Riddle of the soil

As winter gives way to spring, life in the garden stirs and anticipation of propagation and seed-sowing swells in the breasts of gardeners up and down the land. Careful preparation for seed-sowing gives me an opportunity to extol the virtues of one of the more neglected but most satisfying of gardening tasks and tools. Far too many gardeners have forgotten the pleasure of riddling. The riddle – or, to give its more prosaic name, the sieve – is one of the most splendid of horticultural aids. At this time of year it enables the coarse lumps to be removed from seedling compost to produce a medium to encourage more reliable germination. But use it when cleaning and clearing garden beds to collect stones and hard lumps of soil and it offers an archaeological window into your garden in times past. I often turn up old pieces of clay pipe and other domestic impedimenta; and still cherish the day when a Victorian gold sovereign lay shining on the riddle’s wire mesh.

Stefan Buczacki is the author most recently of the fourth edition of “Pests, Diseases and Disorders of Garden Plants” (William Collins)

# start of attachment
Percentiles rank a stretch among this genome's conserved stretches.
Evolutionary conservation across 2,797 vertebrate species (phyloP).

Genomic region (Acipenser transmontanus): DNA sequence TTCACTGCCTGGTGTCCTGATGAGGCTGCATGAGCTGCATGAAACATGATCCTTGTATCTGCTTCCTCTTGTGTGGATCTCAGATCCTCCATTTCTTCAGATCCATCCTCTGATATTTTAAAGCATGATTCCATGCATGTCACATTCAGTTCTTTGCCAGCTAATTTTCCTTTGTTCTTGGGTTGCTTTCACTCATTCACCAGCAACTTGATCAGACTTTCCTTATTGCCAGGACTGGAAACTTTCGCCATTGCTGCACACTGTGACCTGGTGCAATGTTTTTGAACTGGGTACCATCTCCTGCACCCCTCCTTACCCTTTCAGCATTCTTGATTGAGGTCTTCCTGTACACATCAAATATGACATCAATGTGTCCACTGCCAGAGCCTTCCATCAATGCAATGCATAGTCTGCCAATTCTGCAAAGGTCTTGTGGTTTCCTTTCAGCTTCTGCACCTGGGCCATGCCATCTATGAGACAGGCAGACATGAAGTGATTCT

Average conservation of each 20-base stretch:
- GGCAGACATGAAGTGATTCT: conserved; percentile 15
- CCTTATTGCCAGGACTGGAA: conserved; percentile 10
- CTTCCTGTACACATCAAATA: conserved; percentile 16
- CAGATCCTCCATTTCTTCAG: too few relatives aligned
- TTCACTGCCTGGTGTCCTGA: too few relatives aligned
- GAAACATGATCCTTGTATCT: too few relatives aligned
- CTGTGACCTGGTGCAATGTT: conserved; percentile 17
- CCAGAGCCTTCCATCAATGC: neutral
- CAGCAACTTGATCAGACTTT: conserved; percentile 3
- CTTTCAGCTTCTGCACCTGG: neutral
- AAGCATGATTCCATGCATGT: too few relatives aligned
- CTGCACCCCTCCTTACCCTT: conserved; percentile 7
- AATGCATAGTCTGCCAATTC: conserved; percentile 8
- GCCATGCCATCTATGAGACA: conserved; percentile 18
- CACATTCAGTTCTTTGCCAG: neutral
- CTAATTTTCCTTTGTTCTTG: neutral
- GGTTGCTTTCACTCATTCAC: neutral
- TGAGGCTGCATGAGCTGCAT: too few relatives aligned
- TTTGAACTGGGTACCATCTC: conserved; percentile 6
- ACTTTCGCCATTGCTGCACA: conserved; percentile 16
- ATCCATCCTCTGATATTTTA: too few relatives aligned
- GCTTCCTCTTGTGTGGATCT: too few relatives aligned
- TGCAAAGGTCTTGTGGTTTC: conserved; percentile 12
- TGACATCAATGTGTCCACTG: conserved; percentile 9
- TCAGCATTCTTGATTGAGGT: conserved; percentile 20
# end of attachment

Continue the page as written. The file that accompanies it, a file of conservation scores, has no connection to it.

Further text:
This article first appeared in the 06 March 2015 issue of the New Statesman, How Islamic is Islamic State?

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Angela Merkel's call for a burqa ban sets a disturbing precedent

The German chancellor's plan for a partial ban of the full-face veil is a clearly political move, which will do more to harm those women who wear it than protect them.

 

In these febrile times, women’s freedom and autonomy has become a bargaining chip in the poker game of public propaganda — and that goes double for brown, Muslim and migrant women. Angela Merkel should know as well as any other female politician how demeaning it is to be treated as if what you wear is more important than what you say and what you do. With the far-right on the rise across Europe, however, the German chancellor has become the latest lawmaker to call for a partial ban on the burqa and niqab.